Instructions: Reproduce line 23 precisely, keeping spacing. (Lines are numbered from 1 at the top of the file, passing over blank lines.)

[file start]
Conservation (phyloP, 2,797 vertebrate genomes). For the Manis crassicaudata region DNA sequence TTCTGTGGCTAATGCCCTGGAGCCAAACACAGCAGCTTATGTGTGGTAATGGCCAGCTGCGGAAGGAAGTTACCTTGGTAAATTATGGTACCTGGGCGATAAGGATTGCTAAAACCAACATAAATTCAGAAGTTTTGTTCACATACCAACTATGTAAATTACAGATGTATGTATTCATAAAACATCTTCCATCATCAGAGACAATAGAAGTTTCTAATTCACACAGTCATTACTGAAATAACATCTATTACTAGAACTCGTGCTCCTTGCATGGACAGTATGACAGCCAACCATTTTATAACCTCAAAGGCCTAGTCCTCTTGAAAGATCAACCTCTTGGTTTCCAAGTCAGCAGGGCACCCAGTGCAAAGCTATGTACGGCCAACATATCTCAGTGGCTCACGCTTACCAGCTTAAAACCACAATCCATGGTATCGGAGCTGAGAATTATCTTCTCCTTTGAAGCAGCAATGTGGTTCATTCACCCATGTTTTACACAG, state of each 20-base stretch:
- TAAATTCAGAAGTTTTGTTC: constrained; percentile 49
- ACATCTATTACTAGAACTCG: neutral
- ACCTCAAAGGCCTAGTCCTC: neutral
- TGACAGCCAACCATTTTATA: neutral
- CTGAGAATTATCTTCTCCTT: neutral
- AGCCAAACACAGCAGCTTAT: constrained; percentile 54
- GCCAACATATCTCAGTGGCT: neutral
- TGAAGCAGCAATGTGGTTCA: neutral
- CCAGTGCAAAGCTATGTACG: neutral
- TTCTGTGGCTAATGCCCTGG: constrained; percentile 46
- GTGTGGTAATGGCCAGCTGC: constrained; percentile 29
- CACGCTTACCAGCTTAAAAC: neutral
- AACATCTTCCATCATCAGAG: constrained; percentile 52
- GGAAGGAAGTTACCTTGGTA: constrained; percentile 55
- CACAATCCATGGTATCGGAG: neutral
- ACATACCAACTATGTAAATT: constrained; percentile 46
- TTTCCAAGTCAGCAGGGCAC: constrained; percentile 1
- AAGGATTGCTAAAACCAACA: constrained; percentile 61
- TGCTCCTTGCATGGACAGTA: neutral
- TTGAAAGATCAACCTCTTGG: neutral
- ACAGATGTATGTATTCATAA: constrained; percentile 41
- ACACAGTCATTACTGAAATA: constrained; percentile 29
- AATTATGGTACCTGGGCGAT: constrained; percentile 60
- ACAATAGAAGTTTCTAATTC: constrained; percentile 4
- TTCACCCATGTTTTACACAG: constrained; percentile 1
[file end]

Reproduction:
- ACACAGTCATTACTGAAATA: constrained; percentile 29